Blank City at the Cinematheque

Blank City
At the Winnipeg Cinematheque, 100 Arthur St.
Thu Oct 6, 2011 at 9:00 PM
Fri Oct 7, 2011 at 9:00 PM
Sat Oct 8, 2011 at 9:00 PM
Wed Oct 12, 2011 at 9:00 PM

Check out Blank City at the Cinematheque this weekend! Blank City is the tale of a poverty-stricken group of renegade New York filmmakers in the late 70s and 80s. This film is one not to miss folks!

Check out the trailer below, and a review from Uptown Magazine‘s Kenton Smith.

-Aaron Zeghers

From Uptown Magazine, October 5th, 2011:

The blasted city as blank canvas
Before the Giuliani era, New York was a bubbling crucible of filmmaking innovation, as chronicled in doc Blank City

Poverty, crime and hardship should not be prerequisites for making vibrant art — but they might help.

Blank City is a documentary that focuses on the so-called No Wave underground of mid-’70s and early-’80s New York City. Long before Rudy Giuliani rebranded it, the place was synonymous with danger and squalor; cheap rents, however, made it a great place for artists.

The No Wave phenomenon encompassed various media and disciplines (figures such as musician Debbie Harry were stars in its firmament), with everyone knowing and helping each other out. Watching the film, it’s hard not to think of our own artistic community here in Winnipeg, so mutually supportive and innovative. The reasons for that are our own, certainly, although rents here remain cheap. But a similar ethos was at work in NYC, with everyone “throwing everything out the window,” as one interviewee says, and making films with no money.

Filmmaking is what director Celine Danhier concentrates on. We’re told the Lower East side was like a “little movie studio,” with naïve, untrained filmmakers making a lot up as they went. It was, in a sense, punk filmmaking.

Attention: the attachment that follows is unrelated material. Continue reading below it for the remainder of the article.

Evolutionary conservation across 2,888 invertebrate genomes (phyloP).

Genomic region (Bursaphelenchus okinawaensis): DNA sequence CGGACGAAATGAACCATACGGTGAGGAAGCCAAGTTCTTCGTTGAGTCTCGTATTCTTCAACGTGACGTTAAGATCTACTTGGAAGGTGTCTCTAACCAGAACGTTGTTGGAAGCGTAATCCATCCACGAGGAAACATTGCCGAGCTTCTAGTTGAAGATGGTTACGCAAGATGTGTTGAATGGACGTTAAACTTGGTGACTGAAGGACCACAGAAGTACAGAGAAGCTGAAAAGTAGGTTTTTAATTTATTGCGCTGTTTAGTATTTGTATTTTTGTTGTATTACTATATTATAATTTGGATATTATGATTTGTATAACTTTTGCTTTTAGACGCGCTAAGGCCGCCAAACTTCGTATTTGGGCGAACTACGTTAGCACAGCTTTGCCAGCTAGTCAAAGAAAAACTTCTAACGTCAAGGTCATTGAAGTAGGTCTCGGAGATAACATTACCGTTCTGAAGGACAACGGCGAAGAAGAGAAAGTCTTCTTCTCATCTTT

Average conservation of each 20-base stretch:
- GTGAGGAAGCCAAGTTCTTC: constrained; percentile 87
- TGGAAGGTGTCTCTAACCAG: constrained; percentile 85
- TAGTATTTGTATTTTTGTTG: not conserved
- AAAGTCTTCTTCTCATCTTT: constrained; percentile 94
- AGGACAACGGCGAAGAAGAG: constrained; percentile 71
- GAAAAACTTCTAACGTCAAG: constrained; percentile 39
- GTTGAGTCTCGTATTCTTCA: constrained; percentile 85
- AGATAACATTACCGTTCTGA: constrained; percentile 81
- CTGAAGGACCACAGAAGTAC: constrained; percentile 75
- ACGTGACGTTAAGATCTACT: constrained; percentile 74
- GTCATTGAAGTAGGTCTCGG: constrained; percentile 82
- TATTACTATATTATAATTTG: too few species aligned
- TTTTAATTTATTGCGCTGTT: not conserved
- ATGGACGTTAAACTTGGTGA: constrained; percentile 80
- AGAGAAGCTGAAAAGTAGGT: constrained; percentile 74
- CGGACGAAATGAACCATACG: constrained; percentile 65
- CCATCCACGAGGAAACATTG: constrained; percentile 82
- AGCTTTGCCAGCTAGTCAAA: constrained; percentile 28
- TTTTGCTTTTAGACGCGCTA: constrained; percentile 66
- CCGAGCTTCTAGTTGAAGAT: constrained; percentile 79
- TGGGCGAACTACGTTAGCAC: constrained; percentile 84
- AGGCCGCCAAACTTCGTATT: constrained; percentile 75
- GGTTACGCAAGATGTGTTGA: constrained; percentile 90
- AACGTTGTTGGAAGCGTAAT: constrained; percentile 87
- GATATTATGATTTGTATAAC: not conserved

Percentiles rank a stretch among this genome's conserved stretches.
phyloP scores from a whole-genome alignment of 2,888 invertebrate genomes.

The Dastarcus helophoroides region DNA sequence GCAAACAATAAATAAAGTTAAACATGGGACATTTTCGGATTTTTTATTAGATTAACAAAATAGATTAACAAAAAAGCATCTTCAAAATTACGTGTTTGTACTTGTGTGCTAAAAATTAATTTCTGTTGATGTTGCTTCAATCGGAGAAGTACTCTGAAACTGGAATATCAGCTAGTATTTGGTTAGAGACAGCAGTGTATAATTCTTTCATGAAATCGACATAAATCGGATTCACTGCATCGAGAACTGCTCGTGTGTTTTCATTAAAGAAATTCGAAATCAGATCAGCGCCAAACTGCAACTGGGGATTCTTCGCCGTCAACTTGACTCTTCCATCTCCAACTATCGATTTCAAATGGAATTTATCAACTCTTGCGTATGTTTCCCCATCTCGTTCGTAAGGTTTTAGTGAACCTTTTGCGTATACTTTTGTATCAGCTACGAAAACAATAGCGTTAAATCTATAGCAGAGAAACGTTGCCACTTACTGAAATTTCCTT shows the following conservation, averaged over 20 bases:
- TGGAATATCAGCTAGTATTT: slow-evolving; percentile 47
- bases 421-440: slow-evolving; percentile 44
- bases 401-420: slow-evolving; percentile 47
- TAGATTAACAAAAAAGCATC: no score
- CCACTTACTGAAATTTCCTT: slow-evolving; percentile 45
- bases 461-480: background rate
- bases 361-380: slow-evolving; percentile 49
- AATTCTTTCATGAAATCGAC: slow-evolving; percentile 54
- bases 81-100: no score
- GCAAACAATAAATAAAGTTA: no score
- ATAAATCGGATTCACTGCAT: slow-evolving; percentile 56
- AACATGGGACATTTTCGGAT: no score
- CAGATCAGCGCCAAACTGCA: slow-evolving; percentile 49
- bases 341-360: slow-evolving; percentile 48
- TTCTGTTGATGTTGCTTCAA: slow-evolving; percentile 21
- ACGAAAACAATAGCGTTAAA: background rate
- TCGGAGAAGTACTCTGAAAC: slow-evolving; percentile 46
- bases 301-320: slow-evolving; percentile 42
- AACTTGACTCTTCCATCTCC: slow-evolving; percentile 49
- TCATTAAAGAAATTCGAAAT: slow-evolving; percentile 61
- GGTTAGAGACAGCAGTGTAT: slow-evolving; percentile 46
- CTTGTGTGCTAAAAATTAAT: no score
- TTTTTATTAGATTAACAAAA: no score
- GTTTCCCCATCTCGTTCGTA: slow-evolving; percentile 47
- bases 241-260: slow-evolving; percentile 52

The filmmakers — Jim Jarmusch (Stranger than Paradise) perhaps foremost among them — were also borrowing from the avant-garde underground established by Andy Warhol and followers, and adapting it for their purposes. Some, such as Jarmusch, wanted to make narrative films, while others, such as Richard Kern and Nick Zedd, consciously crafted more overtly political ones.

To many of these artists’ amazement, their films actually began to have some success, drawing huge crowds of New Yorkers. Perhaps it had to do with the fact that many were really about New York; docs such as Downtown 81 and dramas such as Jarmusch’s Permanent Vacation used locations to tremendous effect, vividly capturing the time and place.

What Blank City illustrates so well is that creativity can be furiously stoked by limitations and consequently, produce art that’s fresh, energetic and authentic. It’s not that we wouldn’t necessarily have gotten worthwhile art, had New York been a different city back then. We just wouldn’t have gotten the No Wave.

-Kenton Smith

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~ by cineflyer on October 7, 2011.

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